39. DHippolito says:

    robtbrown, you are right in saying that the problem was fundamentally local, especially in Boston (Law) and Los Angeles (Mahony). But the Vatican bureaucracy is responsible to the extent that it dithered when honest bishops demanded guidance from Rome. Besides, robtbrown, Church bureaucrats aren’t immune from the same frailities, foibles and sins that affect bureaucrats in non-religious settings. Pretending otherwise is absurd.

  40. Ismael says:

    @ S. Murphy

    “Ismael,

    DHippolito’s not a troll… He posts on a lot of Catholic blogs. Rhetoric often pretty blunt, and broad-sweeping—but motivation is zeal for justice. He’s right that we should all be furious at the bishops the actually have done wrong.”

    I am also angry at the bishops and priests who did wrong, but one thing is to work constructively and try to help the Church another thing is mindless rethoric that can only spread panic and confusion (when there is too much around to begin with…)

    After all if you have rats in your house you do not burn your house down to chase them away.

  41. Ismael says:

    “But the Vatican bureaucracy is responsible to the extent that it dithered when honest bishops demanded guidance from Rome. ”

    I agree with you here D’Hippolito. Mistakes and wrong judgements happened even at the top, unfortunately.

    I hope that the Church, from cardinal to simple faithful will learn from this crisis and that in the future such horrible mistakes will be avoided

  42. shane says:

    “But the Vatican bureaucracy is responsible to the extent that it dithered when honest bishops demanded guidance from Rome.”

    Which bishops asked the Roman Curia for guidance?

  43. robtbrown says:

    robtbrown, you are right in saying that the problem was fundamentally local, especially in Boston (Law) and Los Angeles (Mahony). But the Vatican bureaucracy is responsible to the extent that it dithered when honest bishops demanded guidance from Rome. Besides, robtbrown, Church bureaucrats aren’t immune from the same frailities, foibles and sins that affect bureaucrats in non-religious settings. Pretending otherwise is absurd.
    Comment by DHippolito

    You contradicted yourself. First, you agree that the responsibility belongs to the local bishop. Then you point the finger at Rome.

    Honest bishops? I personally know of bishops whose priests had problems, and those bishops moved quickly to remove them from any pastoral contact. It didn’t take guidance from Rome. I also know of bishops who did nothing. The reason the former actually did something about the situation was that they were more interested in pastoral care than in being promoted.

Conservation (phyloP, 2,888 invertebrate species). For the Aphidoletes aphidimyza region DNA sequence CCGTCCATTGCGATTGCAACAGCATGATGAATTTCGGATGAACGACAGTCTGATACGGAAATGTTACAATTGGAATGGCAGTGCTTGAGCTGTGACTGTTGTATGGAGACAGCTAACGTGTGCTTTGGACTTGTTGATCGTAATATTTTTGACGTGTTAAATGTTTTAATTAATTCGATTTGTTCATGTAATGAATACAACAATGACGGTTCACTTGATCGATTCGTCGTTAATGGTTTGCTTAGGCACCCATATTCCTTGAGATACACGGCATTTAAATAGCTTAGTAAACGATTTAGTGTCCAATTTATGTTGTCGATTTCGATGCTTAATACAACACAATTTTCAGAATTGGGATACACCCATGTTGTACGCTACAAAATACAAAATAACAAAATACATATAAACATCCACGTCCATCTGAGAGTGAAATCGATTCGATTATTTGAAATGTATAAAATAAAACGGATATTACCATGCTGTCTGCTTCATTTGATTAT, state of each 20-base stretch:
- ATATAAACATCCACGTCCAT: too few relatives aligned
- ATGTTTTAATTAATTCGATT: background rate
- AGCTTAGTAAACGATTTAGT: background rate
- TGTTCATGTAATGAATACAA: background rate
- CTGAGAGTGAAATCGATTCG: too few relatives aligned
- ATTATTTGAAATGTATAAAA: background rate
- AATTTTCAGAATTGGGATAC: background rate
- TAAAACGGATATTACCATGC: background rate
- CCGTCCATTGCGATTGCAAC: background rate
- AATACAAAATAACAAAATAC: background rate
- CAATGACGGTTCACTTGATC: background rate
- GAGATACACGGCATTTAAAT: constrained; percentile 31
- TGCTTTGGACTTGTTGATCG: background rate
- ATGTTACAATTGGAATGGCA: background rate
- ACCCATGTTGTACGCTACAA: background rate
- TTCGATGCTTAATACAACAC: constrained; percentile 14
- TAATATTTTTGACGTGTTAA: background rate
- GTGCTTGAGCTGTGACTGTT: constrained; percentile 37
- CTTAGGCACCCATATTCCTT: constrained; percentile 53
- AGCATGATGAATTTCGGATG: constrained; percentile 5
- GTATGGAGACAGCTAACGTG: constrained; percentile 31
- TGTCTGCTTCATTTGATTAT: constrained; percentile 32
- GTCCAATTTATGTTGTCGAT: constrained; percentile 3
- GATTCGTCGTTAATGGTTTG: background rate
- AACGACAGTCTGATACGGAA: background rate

You also seem to have a false concept of the Vatican. It is not a huge bureaucracy but rather a sparse one.

    You seem not to have a grasp on this situation at all.

  44. PostCatholic says:

    I personally know of bishops whose priests had problems, and those bishops moved quickly to remove them from any pastoral contact. It didn’t take guidance from Rome. I also know of bishops who did nothing. The reason the former actually did something about the situation was that they were more interested in pastoral care than in being promoted.

    I knew one of those, too. And I won’t disagree that the Vatican’s bureaucracy is sparse. That may well be part of the problem–too sparse to efficiently carry out its responsibilities. And I agree that local responsibility was and is the correct method of dealing with the molestation and abuse of children.

    But responsibility was not purely local, and assigning the blame back to “bad bishops” and local churches which “failed the faithful” is spin. In however as much as the Vatican:
    – Reserved (appellate) jurisdiction for a number of these cases and acted slowly or poorly or wrongly or all three;
    – Failed to ask reasonable questions or begin investigations where it had a supervisory authority and a good reason to do so;
    – Failed to identify patterns of clergy abuse from what data such as cases, ad limina reports, the collaboration of the nunciatures and episcopal conferences, the work of its three courts and the dicasteries, it did collect;
    – Failed to correct those patterns when they were observed;
    – Appointed and vetted as local ordinaries ethically depraved criminals who thought they had a greater duty to preventing scandal than to protecting children;
    – Failed to remove those prelates when the truth was known and shelters them still in positions of high authority;

    then the Vatican shares in the responsibility for those crimes. It must make amends and set policies in motion to be sure that the duty of supervision it does have is executed efficiently.

  45. DHippolito says:

    robtbrown, why is what I said a contradiction? Pastoral and ecclesiastical authority on all levels is to blame for the problem.

    As far as “honest bishops demanding guidance from Rome” goes, I’m under the impression from the NYT article that bishops from English-speaking countries (which have a strong tradition of Common Law, btw) wanted such guidance (not all of them, of course).

    Besides, in a centralized, hierarchical bureaucracy, all responsibility ultimately resides with those at the top. That’s a matter of corporate human dynamics and common sense, not theology or ecclesiology.